James Mackay, Assistant Native Secretary, to the Chief Land Purchase Commissioner.
I have the honour to report to you, for the information of His Excellency the Governor, that the Ngaitahu, of Kaikoura and Kaiapoi, have surrendered to the Crown the whole of their lands northward of the River Hurunui, for the sum of £300.
The block ceded contains about two millions and a half of acres (2,500,000 acres), and extends from the River Hurunui to Cape Campbell seawards, and from the Coast back to Lake Sumner or Hokakura, and the sources of the Rivers Waiau-ua, Waiautoa, and Wairau, the North-westerly boundary being Pari nui o whiti (the White or Wairau Bluffs).
I am aware that the country lying between the Rivers Hurunui and Waiau-ua has been purchased by Mr. Hamilton from the Kaiapoi Natives, and it may almost appear to you that I have overlapped a previous purchase, but I found in conducting the negotiations with the Kaikoura Natives for the cession of their claims, that some of them denied having received compensation for their title to land there, and disputed the right of the Kaiapoi Natives as sole owners of that district to dispose of it; and also that a claim was advanced by a Native named Arama Karaka, on behalf of himself and Matiaha, of Moeraki, to land there; this claim was admitted by the Kaikoura and Kaiapoi Natives to be a just one, and for these reasons I considered it prudent to include the whole of the land to the northward of the Hurunui in the Deed of Sale, which was executed by the Kaikoura and Kaiapoi Natives on the 29th of March, 1859, and which I do myself the honor to enclose.
I have incurred the responsibility of paying the sum of £300 for extinguishing the whole of the Native title and claims to this block, this being £100 more than the amount I considered to be placed at my disposal for effecting the above object; but I have done so for the following reasons, which I hope will be considered sufficiently good to warrant the extra expenditure, viz.:—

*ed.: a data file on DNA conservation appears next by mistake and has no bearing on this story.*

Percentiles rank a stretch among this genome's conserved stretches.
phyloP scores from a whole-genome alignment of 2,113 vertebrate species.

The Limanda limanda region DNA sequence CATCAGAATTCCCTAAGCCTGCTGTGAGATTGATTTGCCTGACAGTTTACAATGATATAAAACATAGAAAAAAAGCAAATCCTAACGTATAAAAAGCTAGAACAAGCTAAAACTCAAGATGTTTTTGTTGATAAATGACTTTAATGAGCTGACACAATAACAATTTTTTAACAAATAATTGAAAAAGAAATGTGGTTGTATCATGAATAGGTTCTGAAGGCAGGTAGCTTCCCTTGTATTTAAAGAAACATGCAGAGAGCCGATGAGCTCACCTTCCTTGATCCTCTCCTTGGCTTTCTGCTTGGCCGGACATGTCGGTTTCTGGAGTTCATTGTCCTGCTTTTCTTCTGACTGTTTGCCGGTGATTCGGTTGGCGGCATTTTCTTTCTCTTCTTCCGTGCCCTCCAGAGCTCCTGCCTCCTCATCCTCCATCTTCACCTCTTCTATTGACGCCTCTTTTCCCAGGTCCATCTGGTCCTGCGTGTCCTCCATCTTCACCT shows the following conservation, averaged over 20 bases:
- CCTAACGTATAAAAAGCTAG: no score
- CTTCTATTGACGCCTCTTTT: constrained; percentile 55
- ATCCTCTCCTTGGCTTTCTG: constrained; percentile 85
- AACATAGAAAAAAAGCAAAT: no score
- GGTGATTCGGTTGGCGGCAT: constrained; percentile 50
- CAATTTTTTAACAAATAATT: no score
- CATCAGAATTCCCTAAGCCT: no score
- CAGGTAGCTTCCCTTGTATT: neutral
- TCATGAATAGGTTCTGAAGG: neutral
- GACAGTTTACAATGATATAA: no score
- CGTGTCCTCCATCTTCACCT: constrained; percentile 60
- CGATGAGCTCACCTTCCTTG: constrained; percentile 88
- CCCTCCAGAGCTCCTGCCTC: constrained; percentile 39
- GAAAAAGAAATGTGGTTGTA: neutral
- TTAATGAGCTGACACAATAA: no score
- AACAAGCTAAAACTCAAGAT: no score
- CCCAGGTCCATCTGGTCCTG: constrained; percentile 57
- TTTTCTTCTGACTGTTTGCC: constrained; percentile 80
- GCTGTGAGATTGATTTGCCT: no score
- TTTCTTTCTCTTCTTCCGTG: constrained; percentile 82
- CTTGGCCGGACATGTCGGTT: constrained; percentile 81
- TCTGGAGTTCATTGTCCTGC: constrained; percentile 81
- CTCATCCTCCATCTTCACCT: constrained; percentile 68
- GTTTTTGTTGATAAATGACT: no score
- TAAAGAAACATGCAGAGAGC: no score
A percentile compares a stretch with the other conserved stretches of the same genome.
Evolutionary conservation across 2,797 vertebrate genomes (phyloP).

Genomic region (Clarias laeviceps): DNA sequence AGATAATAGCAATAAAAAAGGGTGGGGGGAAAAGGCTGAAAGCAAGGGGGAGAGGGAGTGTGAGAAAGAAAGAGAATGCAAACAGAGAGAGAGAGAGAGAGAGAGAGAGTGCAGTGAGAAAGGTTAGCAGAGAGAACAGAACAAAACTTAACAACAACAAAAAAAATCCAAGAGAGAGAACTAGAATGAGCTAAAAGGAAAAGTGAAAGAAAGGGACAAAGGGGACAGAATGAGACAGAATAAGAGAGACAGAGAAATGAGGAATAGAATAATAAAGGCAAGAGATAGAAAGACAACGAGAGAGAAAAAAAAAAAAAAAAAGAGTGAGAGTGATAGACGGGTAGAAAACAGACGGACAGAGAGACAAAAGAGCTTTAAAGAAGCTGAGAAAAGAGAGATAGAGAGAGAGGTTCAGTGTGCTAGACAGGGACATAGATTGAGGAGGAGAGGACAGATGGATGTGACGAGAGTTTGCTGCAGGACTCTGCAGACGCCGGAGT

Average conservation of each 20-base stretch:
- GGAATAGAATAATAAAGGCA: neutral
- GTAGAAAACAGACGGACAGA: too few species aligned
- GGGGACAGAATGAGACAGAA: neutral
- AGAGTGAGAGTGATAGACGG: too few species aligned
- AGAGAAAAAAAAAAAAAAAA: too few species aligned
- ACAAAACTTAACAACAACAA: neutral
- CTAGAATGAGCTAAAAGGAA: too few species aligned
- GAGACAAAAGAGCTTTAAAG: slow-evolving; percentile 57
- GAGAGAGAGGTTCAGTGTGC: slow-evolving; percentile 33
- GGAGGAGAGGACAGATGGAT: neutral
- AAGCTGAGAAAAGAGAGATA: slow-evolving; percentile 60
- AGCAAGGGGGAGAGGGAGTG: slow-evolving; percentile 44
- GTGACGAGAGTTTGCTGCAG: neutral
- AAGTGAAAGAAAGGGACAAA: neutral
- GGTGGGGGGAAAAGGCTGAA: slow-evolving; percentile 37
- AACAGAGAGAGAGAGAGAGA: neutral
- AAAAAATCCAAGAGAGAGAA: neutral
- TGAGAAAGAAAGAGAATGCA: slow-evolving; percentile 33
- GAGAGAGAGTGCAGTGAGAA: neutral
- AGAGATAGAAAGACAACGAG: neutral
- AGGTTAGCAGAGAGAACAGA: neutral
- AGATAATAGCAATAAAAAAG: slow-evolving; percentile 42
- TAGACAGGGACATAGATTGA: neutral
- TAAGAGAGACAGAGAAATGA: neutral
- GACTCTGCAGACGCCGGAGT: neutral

|1.||That the Natives refused to take the sum of £150 (the sum I was instructed to pay them); and on my offering them £200 (which sum I considered I was justified in tendering, as £400 had been placed at my disposal for completing the Arahura and Kaikoura questions, to be apportioned by me in such a manner as I might deem most desirable for carrying out the duties assigned to me), they would not surrender the whole of their lands, wishing to retain the portion intervening the Rivers Kahutara and Tutai-putu-putu, containing Some 100,000 acres, and which is rented from the Government by Messrs. Fyffe, Keene, and Tinline, for sheep runs, and part of which has also been purchased by them from the Crown.|
|2.||That on my refusal to pay £200, unless the whole of the land was surrendered to the Crown, the Natives threatened to eject the settlers from the above-mentioned block.|
|3.||That I considered if the question was much longer delayed it would probably cost a larger amount to arrange it satisfactorily.|
|4.||That the European settlers did not feel themselves secure unless the purchase was completed, the Natives having, in various ways, annoyed them by driving the sheep off the runs, preventing the settlers cutting timber, and from erecting buildings on their runs, and on several occasions, threatening that if they were not paid for the land, they would turn them off.|
|5.||That although I did not think much of the threats of the Natives about ejecting the European residents, still they might be very troublesome, and should they turn any of them off land which had been purchased from the Crown, the person ejected would have strong claims to compensation, from the Government for selling him land, over which the Native title had not been properly extinguished; and the sum of £100 would be but a small item in comparison with the loss, which would be sustained by the Government in such a case, not to speak of the probable expense of making, page 36 a future arrangement with the Natives, as in the case of Pirika and Caldwell at Tukurua, Massacre Bay.|